• With Ultimate Edition announced and all DLC released, support for New Vegas is essentially over, leaving multitudes of unfixed glitched, ranging from crash-to-desktop game breakers to bookkeeping annoyances (Why are the three helmets from Lonesome Road the only "Heavy" headgear in the game? When Power Helmets are "Light?").
  • Many people accuse Valve of doing this for the Cold Stream DLC for Left 4 Dead 2. The campaign was released in March of 2011 in its beta stage and it slowly changed based on feedback from the players. Towards the end of the summer season, Valve started to add campaigns from Left 4 Dead to the DLC for people to beta test. As of this edit, it is March 2012. A whole year later and the whole DLC package is still in the beta stage, causing people to think the DLC will never truly be "finished". This is despite the fact that Valve is doing extensive bug tests to make sure not only the DLC package will run smoothly, but that it will also run on the Xbox360 without issues and Valve also has to go through Microsoft's authentication process, which is why Valve chose to have the DLC have everything at once instead of releasing it over multiple patches.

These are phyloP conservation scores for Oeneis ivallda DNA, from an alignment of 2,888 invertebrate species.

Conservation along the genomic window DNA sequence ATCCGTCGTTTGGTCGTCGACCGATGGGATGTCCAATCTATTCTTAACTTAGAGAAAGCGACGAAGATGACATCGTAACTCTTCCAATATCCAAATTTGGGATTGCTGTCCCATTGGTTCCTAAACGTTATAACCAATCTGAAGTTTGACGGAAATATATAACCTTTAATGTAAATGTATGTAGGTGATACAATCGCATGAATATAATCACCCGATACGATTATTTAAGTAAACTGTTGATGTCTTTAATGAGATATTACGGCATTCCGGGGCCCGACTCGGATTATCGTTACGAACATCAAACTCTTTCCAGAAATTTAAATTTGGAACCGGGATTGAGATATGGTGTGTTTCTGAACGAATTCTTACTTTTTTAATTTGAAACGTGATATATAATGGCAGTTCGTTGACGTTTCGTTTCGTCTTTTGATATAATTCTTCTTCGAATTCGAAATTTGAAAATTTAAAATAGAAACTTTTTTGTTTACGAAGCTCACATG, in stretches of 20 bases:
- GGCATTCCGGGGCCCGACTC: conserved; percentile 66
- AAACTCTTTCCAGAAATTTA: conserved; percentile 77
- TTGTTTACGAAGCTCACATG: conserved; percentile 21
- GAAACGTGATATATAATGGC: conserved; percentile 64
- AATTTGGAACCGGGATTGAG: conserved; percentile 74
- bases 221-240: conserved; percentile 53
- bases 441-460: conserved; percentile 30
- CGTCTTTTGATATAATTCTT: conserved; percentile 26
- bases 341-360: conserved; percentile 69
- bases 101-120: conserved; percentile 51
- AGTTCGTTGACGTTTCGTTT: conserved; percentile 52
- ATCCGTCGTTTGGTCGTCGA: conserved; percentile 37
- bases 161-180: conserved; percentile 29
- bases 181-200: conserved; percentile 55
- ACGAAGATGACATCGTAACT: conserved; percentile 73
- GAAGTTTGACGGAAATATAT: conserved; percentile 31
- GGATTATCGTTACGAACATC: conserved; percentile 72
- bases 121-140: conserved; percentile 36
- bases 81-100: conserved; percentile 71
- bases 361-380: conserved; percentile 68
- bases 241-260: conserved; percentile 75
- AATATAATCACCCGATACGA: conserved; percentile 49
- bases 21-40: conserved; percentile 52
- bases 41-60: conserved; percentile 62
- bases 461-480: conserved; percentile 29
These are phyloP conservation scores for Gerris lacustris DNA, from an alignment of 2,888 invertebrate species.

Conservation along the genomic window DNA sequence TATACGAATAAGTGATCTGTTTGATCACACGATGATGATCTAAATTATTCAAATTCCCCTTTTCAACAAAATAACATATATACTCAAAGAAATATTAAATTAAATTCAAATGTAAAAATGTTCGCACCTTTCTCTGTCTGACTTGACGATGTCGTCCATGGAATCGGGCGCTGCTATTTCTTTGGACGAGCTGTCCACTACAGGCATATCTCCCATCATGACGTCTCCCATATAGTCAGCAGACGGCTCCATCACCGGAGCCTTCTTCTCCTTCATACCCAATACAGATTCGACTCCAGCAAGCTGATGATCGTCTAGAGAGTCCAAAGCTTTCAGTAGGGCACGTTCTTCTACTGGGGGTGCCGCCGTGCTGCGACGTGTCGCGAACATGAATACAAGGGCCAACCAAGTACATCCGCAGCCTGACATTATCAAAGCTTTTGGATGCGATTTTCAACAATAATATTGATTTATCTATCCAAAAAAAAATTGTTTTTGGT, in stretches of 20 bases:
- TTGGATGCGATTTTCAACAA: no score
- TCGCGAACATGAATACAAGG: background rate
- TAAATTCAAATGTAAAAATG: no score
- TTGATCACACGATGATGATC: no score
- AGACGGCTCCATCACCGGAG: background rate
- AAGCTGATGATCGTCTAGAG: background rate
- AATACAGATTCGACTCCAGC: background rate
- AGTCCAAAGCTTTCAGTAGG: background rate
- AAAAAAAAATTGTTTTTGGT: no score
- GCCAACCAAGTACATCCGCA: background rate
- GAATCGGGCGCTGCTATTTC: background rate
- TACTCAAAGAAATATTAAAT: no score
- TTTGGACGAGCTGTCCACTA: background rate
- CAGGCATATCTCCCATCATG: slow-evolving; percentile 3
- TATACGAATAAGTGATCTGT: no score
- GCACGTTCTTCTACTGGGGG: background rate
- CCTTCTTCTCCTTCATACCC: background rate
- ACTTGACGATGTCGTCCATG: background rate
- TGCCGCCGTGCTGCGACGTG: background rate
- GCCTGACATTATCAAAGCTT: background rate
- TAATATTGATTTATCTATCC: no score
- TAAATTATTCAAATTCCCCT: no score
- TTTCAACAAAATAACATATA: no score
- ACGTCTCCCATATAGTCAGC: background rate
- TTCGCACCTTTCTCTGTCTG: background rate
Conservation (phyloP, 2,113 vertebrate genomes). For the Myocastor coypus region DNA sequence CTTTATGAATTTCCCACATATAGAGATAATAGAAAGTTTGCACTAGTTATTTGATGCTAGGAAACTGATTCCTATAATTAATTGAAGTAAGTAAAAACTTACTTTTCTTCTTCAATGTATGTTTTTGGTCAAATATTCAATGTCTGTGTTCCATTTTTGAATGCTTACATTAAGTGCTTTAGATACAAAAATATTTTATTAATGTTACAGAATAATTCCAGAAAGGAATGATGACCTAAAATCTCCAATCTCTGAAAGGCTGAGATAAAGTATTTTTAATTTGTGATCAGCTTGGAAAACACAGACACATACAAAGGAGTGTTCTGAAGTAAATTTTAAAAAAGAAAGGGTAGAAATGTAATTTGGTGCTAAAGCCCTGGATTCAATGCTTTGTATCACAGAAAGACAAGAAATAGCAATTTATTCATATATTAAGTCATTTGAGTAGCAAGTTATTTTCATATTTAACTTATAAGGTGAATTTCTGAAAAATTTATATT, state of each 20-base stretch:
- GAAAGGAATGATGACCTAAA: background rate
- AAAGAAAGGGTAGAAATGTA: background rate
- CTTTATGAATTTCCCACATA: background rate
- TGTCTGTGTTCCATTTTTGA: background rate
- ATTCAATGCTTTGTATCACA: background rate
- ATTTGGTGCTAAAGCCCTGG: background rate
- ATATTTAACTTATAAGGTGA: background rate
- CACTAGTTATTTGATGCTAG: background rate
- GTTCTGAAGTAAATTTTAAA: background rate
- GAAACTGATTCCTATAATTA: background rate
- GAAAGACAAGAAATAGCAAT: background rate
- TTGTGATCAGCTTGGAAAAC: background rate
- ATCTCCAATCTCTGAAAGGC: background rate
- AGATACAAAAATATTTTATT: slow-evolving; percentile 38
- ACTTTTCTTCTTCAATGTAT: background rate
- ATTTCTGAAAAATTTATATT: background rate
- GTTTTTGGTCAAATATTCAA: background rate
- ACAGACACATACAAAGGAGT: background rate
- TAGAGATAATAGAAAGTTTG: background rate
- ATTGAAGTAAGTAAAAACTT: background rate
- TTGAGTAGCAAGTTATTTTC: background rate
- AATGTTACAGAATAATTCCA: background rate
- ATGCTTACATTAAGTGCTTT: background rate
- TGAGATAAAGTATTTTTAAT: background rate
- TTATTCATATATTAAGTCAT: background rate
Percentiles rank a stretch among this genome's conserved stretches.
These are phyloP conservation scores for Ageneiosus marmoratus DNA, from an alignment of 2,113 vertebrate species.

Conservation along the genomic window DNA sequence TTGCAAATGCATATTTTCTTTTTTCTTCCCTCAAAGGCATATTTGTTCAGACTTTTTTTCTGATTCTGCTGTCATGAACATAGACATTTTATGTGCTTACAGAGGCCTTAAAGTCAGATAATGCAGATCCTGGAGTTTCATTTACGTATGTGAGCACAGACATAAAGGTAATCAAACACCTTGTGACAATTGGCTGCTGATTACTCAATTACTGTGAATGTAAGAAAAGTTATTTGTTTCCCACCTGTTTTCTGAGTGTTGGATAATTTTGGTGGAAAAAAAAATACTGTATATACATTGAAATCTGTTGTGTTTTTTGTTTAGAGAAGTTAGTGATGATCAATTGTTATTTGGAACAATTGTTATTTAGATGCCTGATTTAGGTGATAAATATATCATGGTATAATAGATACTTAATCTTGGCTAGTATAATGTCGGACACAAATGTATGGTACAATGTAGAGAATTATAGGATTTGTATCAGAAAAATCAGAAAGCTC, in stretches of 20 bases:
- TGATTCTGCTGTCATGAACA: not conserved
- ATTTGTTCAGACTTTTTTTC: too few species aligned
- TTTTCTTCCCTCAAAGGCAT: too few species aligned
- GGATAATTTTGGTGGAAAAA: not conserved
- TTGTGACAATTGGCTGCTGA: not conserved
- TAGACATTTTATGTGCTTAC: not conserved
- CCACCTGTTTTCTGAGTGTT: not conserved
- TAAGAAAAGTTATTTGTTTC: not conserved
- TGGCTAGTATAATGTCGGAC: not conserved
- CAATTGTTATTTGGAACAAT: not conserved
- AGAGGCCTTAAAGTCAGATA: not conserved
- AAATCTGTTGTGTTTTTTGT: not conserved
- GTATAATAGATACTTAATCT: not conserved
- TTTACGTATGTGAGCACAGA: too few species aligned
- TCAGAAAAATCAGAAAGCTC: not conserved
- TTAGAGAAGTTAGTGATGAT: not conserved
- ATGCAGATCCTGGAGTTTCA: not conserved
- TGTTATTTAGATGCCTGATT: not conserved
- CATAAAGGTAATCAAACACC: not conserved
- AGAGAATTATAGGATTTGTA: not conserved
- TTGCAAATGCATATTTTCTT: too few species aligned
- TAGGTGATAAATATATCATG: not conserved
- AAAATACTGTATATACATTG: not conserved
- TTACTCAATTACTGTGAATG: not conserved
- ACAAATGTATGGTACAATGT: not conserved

• Slave Maker is a pretty good hentai game example of this. The game's been in work for a few years and constantly has new characters, features and items added to it, yet still runs fairly well without all of them.
  • Arcen Games actually build their business model about this, but their site makes sure buyers know what they're in for. Games at release was feature-complete, fully playable and almost bugless. However, the company knows they could do a lot more and continues development for as long as community interest persists, constantly adding beta updates and periodically pulling back to clean out bugs and release a stable update. This has actually worked very well for them, AI War Fleet Command has been operating like this for years, with occasional larger chunks of new content released as paid expansion packs to keep the company going.

Fictional examples: